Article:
Ten years ago, the 1981 BMW M1 coming up for sale with RM Sotheby’s in a few weeks’ time might have cost you around $150,000.
When the car crosses the block in Monterey on August 19 it’s expected to make between $450k and $600k – around £345k-£460k at current exchange rates.
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There’s nothing remarkable about that – auction prices as a whole have risen consistently for several years now – other than a sneaking suspicion that you’d struggle to buy a brand new car today for the same money that’s quite as desirable as BMW’s 1970s supercar.
On paper, there’s no reason this should be the case. Its M88/1, individual throttle-bodied inline-six produces 273bhp, which was impressive in its day, and results in a top speed of 162mph. There’s a five-speed manual gearbox – a concept alien to buyers of circa-£400k cars these days – and a simple mid-engined, rear-wheel drive layout.
But in terms of rarity – only 453 M1s were ever made – and the timeless Giorgetto Giugiaro styling contribute to a car that’s far greater than the sum of its parts. By the standards of other 1970s supercars its styling is understated, but seeing one as clean as the Inka Orange example coming up for auction is a reminder of just how perfectly proportioned Giugiaro’s shape was.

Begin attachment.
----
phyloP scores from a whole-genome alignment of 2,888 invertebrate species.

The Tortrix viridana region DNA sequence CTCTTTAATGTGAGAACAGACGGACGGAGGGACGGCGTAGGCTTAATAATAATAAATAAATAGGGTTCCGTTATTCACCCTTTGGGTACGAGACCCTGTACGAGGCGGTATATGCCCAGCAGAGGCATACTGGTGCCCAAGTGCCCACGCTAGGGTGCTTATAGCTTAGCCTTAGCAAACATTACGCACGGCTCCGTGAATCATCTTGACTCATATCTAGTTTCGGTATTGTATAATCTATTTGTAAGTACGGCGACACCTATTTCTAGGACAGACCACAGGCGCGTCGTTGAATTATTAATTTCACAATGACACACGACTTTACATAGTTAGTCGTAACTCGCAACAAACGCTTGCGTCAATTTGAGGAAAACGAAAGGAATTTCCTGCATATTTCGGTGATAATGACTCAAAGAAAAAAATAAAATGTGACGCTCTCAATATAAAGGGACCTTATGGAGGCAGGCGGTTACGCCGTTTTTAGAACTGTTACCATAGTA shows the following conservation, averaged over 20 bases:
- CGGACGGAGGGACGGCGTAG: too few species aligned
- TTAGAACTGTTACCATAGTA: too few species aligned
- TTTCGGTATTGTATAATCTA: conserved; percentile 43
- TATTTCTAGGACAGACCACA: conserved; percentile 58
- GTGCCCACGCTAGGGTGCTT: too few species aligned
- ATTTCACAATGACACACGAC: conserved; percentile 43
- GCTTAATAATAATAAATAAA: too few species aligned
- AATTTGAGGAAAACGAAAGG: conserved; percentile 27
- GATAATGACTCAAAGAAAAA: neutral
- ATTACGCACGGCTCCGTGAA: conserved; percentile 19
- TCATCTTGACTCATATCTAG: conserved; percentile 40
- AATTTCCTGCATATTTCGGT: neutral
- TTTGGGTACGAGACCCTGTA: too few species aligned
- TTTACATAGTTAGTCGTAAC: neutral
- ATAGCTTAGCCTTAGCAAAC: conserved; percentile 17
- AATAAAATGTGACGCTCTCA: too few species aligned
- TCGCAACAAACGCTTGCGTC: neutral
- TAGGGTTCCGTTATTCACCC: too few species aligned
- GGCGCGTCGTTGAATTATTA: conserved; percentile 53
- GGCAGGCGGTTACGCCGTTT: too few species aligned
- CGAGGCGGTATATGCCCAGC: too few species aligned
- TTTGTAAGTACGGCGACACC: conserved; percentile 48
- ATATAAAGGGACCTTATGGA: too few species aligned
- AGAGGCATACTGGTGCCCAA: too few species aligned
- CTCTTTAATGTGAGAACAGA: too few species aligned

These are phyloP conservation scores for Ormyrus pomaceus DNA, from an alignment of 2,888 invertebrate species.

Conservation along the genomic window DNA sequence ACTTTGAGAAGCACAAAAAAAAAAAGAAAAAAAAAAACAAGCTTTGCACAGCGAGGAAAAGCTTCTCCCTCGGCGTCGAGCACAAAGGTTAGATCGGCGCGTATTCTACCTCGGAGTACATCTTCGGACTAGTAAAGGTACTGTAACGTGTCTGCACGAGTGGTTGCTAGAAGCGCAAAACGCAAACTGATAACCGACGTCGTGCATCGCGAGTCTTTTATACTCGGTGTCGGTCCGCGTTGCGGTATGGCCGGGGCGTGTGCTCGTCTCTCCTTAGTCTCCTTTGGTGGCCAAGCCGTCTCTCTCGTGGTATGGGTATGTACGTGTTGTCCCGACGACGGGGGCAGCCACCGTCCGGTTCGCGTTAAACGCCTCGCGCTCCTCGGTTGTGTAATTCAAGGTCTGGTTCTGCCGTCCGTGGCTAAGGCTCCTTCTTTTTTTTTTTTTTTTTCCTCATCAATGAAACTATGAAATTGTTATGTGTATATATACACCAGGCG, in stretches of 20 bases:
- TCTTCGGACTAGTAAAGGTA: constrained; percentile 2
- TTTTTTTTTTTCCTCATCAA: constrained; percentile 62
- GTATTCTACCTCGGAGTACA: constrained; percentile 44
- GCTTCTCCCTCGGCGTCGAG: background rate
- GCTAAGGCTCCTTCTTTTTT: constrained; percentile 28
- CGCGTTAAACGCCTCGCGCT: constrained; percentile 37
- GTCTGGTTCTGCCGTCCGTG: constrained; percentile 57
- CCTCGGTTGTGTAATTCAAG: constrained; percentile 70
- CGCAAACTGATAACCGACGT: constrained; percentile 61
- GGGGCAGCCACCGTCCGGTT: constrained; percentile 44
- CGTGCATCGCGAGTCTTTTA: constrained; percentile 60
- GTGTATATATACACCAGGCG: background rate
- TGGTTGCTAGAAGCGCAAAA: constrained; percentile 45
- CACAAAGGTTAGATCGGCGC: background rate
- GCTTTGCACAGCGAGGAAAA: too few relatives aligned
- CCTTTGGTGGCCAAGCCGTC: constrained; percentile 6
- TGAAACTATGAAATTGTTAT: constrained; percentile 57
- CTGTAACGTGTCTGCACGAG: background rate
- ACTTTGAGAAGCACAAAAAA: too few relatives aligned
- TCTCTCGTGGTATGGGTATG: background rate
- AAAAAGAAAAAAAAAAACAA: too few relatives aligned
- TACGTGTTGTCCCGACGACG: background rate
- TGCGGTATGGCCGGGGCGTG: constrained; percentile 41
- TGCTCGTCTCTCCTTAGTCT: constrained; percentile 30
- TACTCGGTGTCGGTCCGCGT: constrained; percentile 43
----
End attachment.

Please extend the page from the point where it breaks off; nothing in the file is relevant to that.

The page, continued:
This particular car sits on its original Campagnolo alloy wheels and both interior and exterior are a testament to the minuscule 12,838 miles it’s covered in the last 35 years.
Naturally, it’s been religiously maintained over that period and the car is in unrestored condition, so there is a hint of patina to belie its history, which includes spells in Italy and Japan.
As with the BMW 2002 Turbo also coming up for sale in Monterey, it’s a car we hope the new owner will feel inclined to enjoy on the road. As the prices of classic cars rise ever upwards, actually driving them becomes more difficult to justify.